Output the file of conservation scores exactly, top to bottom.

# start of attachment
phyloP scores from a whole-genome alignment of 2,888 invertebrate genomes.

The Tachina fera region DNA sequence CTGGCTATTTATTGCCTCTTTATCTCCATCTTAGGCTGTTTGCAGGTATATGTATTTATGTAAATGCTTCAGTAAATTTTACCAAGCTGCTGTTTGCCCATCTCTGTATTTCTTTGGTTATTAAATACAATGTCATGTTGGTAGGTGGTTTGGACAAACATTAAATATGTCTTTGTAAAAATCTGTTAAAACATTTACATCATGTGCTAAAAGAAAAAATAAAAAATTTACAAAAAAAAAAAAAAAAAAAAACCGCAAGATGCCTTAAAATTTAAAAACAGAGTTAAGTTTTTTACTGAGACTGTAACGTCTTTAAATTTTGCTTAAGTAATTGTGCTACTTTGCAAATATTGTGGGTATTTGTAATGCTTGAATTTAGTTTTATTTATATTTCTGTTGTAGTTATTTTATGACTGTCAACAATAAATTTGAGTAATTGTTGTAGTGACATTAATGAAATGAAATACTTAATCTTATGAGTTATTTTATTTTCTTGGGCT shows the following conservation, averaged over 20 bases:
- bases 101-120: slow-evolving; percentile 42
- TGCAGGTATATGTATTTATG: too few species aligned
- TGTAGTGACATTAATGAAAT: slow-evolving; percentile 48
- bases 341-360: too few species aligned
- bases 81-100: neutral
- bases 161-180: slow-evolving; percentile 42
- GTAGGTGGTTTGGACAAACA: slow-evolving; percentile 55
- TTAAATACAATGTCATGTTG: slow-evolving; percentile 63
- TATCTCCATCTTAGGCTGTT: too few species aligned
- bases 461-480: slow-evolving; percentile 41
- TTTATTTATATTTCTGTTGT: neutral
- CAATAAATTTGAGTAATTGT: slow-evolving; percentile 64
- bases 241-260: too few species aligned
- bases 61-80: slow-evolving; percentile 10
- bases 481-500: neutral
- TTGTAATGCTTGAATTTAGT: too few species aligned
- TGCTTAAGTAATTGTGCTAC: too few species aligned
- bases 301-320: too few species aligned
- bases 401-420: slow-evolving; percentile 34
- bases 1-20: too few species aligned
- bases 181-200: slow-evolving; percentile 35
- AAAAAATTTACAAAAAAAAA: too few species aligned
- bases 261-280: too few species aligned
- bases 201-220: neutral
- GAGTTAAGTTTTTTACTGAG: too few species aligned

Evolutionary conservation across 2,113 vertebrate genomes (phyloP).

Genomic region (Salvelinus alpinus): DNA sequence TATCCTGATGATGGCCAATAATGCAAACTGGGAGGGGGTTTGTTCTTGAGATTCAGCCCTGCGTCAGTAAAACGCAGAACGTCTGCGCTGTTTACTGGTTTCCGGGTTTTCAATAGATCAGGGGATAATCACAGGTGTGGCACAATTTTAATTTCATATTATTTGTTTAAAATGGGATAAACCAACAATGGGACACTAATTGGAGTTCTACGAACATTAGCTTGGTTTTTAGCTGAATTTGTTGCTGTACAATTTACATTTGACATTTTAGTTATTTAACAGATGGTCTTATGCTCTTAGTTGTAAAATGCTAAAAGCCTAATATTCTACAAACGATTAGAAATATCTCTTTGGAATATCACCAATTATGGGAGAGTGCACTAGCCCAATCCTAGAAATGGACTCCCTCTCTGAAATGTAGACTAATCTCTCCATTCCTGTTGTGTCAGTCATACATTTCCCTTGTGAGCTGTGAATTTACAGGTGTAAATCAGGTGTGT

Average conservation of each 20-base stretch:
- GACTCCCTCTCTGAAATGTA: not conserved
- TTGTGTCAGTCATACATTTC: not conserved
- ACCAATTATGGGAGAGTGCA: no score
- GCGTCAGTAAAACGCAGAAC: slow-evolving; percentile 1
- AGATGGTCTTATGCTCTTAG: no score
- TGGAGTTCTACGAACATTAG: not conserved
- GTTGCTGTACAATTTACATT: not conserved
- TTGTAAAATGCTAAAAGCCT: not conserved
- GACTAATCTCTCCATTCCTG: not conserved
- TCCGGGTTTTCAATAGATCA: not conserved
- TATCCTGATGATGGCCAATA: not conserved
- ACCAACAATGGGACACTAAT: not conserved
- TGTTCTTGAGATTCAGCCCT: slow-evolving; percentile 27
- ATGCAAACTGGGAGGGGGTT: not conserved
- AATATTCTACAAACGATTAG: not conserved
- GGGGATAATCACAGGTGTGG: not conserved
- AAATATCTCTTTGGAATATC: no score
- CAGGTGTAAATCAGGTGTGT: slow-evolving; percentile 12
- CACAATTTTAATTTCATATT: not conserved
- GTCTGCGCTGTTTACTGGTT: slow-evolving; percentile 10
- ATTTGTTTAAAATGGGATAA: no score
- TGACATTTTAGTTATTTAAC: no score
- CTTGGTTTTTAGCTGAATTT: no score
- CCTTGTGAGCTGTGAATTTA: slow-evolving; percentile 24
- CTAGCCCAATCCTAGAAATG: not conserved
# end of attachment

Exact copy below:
phyloP scores from a whole-genome alignment of 2,888 invertebrate genomes.

The Tachina fera region DNA sequence CTGGCTATTTATTGCCTCTTTATCTCCATCTTAGGCTGTTTGCAGGTATATGTATTTATGTAAATGCTTCAGTAAATTTTACCAAGCTGCTGTTTGCCCATCTCTGTATTTCTTTGGTTATTAAATACAATGTCATGTTGGTAGGTGGTTTGGACAAACATTAAATATGTCTTTGTAAAAATCTGTTAAAACATTTACATCATGTGCTAAAAGAAAAAATAAAAAATTTACAAAAAAAAAAAAAAAAAAAAACCGCAAGATGCCTTAAAATTTAAAAACAGAGTTAAGTTTTTTACTGAGACTGTAACGTCTTTAAATTTTGCTTAAGTAATTGTGCTACTTTGCAAATATTGTGGGTATTTGTAATGCTTGAATTTAGTTTTATTTATATTTCTGTTGTAGTTATTTTATGACTGTCAACAATAAATTTGAGTAATTGTTGTAGTGACATTAATGAAATGAAATACTTAATCTTATGAGTTATTTTATTTTCTTGGGCT shows the following conservation, averaged over 20 bases:
- bases 101-120: slow-evolving; percentile 42
- TGCAGGTATATGTATTTATG: too few species aligned
- TGTAGTGACATTAATGAAAT: slow-evolving; percentile 48
- bases 341-360: too few species aligned
- bases 81-100: neutral
- bases 161-180: slow-evolving; percentile 42
- GTAGGTGGTTTGGACAAACA: slow-evolving; percentile 55
- TTAAATACAATGTCATGTTG: slow-evolving; percentile 63
- TATCTCCATCTTAGGCTGTT: too few species aligned
- bases 461-480: slow-evolving; percentile 41
- TTTATTTATATTTCTGTTGT: neutral
- CAATAAATTTGAGTAATTGT: slow-evolving; percentile 64
- bases 241-260: too few species aligned
- bases 61-80: slow-evolving; percentile 10
- bases 481-500: neutral
- TTGTAATGCTTGAATTTAGT: too few species aligned
- TGCTTAAGTAATTGTGCTAC: too few species aligned
- bases 301-320: too few species aligned
- bases 401-420: slow-evolving; percentile 34
- bases 1-20: too few species aligned
- bases 181-200: slow-evolving; percentile 35
- AAAAAATTTACAAAAAAAAA: too few species aligned
- bases 261-280: too few species aligned
- bases 201-220: neutral
- GAGTTAAGTTTTTTACTGAG: too few species aligned

Evolutionary conservation across 2,113 vertebrate genomes (phyloP).

Genomic region (Salvelinus alpinus): DNA sequence TATCCTGATGATGGCCAATAATGCAAACTGGGAGGGGGTTTGTTCTTGAGATTCAGCCCTGCGTCAGTAAAACGCAGAACGTCTGCGCTGTTTACTGGTTTCCGGGTTTTCAATAGATCAGGGGATAATCACAGGTGTGGCACAATTTTAATTTCATATTATTTGTTTAAAATGGGATAAACCAACAATGGGACACTAATTGGAGTTCTACGAACATTAGCTTGGTTTTTAGCTGAATTTGTTGCTGTACAATTTACATTTGACATTTTAGTTATTTAACAGATGGTCTTATGCTCTTAGTTGTAAAATGCTAAAAGCCTAATATTCTACAAACGATTAGAAATATCTCTTTGGAATATCACCAATTATGGGAGAGTGCACTAGCCCAATCCTAGAAATGGACTCCCTCTCTGAAATGTAGACTAATCTCTCCATTCCTGTTGTGTCAGTCATACATTTCCCTTGTGAGCTGTGAATTTACAGGTGTAAATCAGGTGTGT

Average conservation of each 20-base stretch:
- GACTCCCTCTCTGAAATGTA: not conserved
- TTGTGTCAGTCATACATTTC: not conserved
- ACCAATTATGGGAGAGTGCA: no score
- GCGTCAGTAAAACGCAGAAC: slow-evolving; percentile 1
- AGATGGTCTTATGCTCTTAG: no score
- TGGAGTTCTACGAACATTAG: not conserved
- GTTGCTGTACAATTTACATT: not conserved
- TTGTAAAATGCTAAAAGCCT: not conserved
- GACTAATCTCTCCATTCCTG: not conserved
- TCCGGGTTTTCAATAGATCA: not conserved
- TATCCTGATGATGGCCAATA: not conserved
- ACCAACAATGGGACACTAAT: not conserved
- TGTTCTTGAGATTCAGCCCT: slow-evolving; percentile 27
- ATGCAAACTGGGAGGGGGTT: not conserved
- AATATTCTACAAACGATTAG: not conserved
- GGGGATAATCACAGGTGTGG: not conserved
- AAATATCTCTTTGGAATATC: no score
- CAGGTGTAAATCAGGTGTGT: slow-evolving; percentile 12
- CACAATTTTAATTTCATATT: not conserved
- GTCTGCGCTGTTTACTGGTT: slow-evolving; percentile 10
- ATTTGTTTAAAATGGGATAA: no score
- TGACATTTTAGTTATTTAAC: no score
- CTTGGTTTTTAGCTGAATTT: no score
- CCTTGTGAGCTGTGAATTTA: slow-evolving; percentile 24
- CTAGCCCAATCCTAGAAATG: not conserved